|Government bodies and associations: inter- and supra- national bodies and associations, coordinating bodies around ICT and e- government, public enterprise in charge of furthering the information society, network of smart cities, standardisation bodies||Advocate the publication of high- value data sets; benchmark volume and sophistication of the published data as well as its use to name and shame understand coverage of used standards to align with these; understand what constitutes high-value data sets to advocate their publication||Benchmark volume and sophistication of the published data as well as its use;highlight coverage of used standards;highlight high-value data sets; metrics per geography, catalogue and data set|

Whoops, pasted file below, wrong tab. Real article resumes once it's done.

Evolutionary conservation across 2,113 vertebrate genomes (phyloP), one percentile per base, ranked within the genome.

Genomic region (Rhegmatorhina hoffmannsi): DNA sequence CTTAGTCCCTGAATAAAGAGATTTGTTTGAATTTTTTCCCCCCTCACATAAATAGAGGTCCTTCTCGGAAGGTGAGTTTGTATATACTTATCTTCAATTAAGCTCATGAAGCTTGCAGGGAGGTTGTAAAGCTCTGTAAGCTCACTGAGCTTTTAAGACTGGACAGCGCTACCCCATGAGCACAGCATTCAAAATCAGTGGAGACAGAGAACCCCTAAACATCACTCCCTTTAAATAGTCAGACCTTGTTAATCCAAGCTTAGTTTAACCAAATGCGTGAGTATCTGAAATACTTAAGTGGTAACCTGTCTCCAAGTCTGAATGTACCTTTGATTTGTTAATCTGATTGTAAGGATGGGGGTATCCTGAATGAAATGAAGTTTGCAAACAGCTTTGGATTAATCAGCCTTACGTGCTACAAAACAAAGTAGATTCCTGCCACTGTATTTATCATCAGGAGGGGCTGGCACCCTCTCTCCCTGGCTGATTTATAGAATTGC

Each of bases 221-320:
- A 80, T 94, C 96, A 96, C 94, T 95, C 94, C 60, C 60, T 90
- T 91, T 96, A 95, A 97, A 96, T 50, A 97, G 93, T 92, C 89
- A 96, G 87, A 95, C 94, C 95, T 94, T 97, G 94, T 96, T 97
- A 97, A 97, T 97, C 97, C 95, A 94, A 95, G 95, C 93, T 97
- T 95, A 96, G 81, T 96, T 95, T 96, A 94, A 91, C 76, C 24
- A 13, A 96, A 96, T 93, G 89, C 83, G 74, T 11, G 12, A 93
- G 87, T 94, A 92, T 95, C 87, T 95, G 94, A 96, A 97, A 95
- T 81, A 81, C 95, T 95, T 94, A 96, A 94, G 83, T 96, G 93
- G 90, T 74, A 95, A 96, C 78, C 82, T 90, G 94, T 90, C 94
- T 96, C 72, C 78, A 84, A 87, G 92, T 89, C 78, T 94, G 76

|Data generating and (potentially) providing government bodies||Understand what constitutes a high-value data set in their professional domain; learn about standards in open data in general and their professional domain; understand how open data in their professional domain can be used||Highlight high-value data sets by domain or topic;highlight coverage of used standards (licenses, structure and vocabulary) by domain or topic;highlight applications of open data by domain or topic|
|Technology providers: Private technology consultancies, ICT vendors, (public) ICT service providers, Open data platform providers; applied research centres||Understand widely adopted technologies and standards to align with these||Highlight coverage of used infrastructure, technology and standards (formats, licenses); metrics per geography and overall|